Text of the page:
Learning to ask questions is a communication habit. Don’t get upset with the kid who CONSTANTLY asks questions, they are learning! I know it is hard when Trevor (totally made up student) is asking questions every 5 minutes and you just want to get through your lesson. Accommodate his need for asking questions by giving him some post it notes and allowing him to write them down when he has a question and stick them on his desk. You may end up sparking some really good conversations in your classroom with these questions. You may want to even create a Parking Lot for questions in your classroom and allow any of your students to do the same with questions they may have about what is being taught. This will limit the interruptions in your lesson especially when the questions may not completely align with the topic at hand. Build in time in your weekly lessons for classroom discussion/debate about some of these questions to help students develop their communication skills with each other.
“I know it but I don’t know how I know it.” How many times have you had this answer given in class? Many students struggle with the notion of being able to talk about their thinking and although they may know an answer but aren’t sure how they got there. This shows an inability to put math ideas into words on their own. Buidling in the time for classroom discussions/debates will allow students to start inputting ideas over time as they are comfortable. Challenge your students to contribue one mathematical idea daily in class whether it be on classroom brain dump done via Post It Note or outloud in class.
Ever student enters our classroom at a different stage on the communication scale (shown above). As teachers we are often overzealous in wanting to hear every student’s ideas that we don’t tend to think about what stage of mathematical communcation each of them may be coming to us at. We can’t expect a beginning problem solver to explain in detail their thinking and what they are doing. We have to allow them to communicate at their ability level and then foster that level to continue and travel down the path to the next level of communication. Our students all come into our classroom with a wide variety of skills, abilities and preferences when it comes to communicating and we must seek out new ideas to recognize that thinking and promote their growth.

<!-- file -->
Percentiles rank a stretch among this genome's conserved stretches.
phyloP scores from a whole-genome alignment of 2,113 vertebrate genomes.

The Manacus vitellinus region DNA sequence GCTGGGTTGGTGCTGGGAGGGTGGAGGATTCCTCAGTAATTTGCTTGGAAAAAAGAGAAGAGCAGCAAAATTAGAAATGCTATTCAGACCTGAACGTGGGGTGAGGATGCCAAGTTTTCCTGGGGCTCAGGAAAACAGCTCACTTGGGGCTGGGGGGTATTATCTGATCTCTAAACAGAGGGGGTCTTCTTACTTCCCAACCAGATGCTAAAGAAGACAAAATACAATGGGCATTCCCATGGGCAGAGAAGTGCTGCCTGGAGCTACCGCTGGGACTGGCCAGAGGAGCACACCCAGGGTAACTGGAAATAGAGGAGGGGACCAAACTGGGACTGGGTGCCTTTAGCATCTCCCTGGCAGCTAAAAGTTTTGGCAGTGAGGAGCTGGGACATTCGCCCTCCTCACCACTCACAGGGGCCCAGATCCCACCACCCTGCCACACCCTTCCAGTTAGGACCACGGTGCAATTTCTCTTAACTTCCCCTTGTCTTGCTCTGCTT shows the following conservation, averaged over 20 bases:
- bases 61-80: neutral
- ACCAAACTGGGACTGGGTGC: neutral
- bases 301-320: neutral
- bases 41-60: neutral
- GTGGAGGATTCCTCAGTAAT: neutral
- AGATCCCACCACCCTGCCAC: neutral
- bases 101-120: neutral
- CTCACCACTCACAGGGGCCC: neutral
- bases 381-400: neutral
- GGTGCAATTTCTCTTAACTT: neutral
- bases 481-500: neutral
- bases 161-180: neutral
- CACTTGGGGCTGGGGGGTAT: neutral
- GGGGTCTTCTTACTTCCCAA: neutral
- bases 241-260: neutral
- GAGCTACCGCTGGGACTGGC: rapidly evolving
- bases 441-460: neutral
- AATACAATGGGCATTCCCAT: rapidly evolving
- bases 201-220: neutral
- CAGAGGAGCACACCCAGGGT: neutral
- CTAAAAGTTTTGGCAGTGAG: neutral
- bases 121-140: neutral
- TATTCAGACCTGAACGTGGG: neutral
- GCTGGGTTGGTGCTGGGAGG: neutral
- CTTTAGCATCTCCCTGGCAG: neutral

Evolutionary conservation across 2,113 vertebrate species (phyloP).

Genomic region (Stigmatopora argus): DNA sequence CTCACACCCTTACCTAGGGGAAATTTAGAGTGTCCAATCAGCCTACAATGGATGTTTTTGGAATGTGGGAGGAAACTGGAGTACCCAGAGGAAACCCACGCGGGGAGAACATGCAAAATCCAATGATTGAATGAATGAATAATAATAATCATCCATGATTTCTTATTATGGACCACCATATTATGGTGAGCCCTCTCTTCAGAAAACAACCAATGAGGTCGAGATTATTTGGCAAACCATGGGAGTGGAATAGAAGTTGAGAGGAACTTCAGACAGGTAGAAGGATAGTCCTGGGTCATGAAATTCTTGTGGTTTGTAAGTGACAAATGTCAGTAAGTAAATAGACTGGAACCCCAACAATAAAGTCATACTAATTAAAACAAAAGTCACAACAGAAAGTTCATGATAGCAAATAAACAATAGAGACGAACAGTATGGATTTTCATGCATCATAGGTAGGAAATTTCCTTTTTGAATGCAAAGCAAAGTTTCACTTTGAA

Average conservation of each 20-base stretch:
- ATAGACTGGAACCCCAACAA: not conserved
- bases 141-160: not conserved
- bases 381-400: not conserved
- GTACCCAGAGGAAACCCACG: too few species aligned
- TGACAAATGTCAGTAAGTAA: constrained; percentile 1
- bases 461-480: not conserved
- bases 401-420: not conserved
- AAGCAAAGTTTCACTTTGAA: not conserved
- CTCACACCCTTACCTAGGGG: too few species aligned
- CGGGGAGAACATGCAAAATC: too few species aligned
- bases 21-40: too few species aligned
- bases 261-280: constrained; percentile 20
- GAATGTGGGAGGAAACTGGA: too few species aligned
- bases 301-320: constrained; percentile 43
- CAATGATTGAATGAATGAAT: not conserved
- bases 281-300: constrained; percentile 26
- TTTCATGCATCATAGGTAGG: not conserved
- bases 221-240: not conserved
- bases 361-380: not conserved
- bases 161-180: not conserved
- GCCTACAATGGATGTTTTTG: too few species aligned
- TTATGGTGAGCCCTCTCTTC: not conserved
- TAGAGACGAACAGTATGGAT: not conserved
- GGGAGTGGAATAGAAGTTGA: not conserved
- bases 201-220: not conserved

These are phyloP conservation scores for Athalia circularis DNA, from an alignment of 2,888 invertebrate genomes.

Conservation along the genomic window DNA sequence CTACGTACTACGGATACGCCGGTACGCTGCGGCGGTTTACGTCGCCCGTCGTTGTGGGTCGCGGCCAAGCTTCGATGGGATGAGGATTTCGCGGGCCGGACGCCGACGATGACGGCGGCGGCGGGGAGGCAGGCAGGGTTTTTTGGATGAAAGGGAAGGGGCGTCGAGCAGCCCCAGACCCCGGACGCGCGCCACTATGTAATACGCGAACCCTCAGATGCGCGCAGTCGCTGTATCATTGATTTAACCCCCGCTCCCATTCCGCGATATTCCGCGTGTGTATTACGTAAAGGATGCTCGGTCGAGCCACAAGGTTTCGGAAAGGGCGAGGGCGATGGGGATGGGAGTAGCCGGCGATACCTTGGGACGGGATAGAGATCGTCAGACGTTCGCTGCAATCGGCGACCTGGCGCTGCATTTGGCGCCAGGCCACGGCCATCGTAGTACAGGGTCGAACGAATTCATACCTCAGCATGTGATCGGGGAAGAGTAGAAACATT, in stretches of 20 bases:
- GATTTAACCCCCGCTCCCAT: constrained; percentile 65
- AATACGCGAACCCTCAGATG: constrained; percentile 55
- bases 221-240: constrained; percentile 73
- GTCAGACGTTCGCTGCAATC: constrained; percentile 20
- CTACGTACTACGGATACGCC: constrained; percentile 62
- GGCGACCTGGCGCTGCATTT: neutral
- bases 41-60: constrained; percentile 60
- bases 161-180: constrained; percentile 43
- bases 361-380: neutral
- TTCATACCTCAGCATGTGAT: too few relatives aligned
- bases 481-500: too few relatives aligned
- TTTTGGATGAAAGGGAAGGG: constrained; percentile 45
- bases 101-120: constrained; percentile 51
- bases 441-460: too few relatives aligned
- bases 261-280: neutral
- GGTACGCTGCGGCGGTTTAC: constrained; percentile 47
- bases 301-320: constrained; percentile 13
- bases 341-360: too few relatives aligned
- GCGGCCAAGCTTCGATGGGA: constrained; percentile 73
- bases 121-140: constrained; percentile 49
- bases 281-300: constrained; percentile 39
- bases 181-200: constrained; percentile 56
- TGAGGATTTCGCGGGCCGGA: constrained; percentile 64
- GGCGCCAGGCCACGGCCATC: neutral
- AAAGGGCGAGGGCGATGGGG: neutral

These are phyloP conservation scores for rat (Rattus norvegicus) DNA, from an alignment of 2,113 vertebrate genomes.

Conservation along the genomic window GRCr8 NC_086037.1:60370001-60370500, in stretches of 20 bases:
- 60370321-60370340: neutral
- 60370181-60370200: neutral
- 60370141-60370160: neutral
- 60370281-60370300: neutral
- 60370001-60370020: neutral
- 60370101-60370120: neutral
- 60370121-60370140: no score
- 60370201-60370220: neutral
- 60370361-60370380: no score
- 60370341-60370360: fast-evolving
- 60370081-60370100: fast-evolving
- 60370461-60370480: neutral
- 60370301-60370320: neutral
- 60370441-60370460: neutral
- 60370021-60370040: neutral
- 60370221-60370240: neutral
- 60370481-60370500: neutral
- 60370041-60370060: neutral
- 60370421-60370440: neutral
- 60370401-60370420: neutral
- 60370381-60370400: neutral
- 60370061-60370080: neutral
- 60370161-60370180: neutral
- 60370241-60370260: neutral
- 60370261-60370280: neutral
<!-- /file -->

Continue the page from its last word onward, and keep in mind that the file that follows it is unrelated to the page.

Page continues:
Communication should ALWAYS have a purpose. As a learner we always prefer authentic tasks and communcation tasks that are motivated behind the lesson at hand. NO ONE wants to do busy work! Communcation comes in many forms from discussing problems within a group, writing out their solutions, oral explanations, etc. If a student struggles with one area of communication find what they excel in and focus on that! Just like the Post-It Note Parking Lot example earlier being great for written expression, allow students to communicate through technology. Submit questions via email, a Facebook group or Twitter. Heck, what about taking a picture and posting it on Instagram and tagging the classroom Instagram page. Students can them collaborate together and discuss the thinking that comes behind the problem.
In our classrooms we must create a culture of communication. Creating a classroom culture is more than just setting guidelines, it is also building up students to know how to talk about mathematical ides, know what it means to be respectful of others ideas and having tasks that require them to write for real communication. These three steps are easy to facilitate but also very crucial. Setting guidelines as a class not only allows students to take ownership but also helps to develop the family aspect. Once these guidelines are set, don’t just post them and be done but take time to model them regularly.
Later this week I plan to come back and discuss more about communication and give direct ideas on fostering communciation in your math classroom today beyond those given already. If you have any questions or ideas feel free to submit them in the comments so that we can all develop our mathematical communication together!
Don’t forget to check out Week 1’s post on Why Practical Problem Solving is Important. Next week will be all about Analyzing Relationships which you won’t want to miss!
What a whirlwind of a weekend around here. Friday morning I left for Phoenix bright and early (seriously before the sun even thought of rising) and when I got there I had the whole day ahead of me, what was I to do? My room at the hotel wasn’t ready yet so I decided that breakfast was on the menu. Off to Yelp! to find what to eat that might be interesting to try. Well, I found this AMAZING little restaurant called NCounter and oh my heck was it FABULOUS! Not only was my Chorizo and Eggs flavorful but so was the Passion Fruit Tea! Definitely recommend this place and will be back when in the area!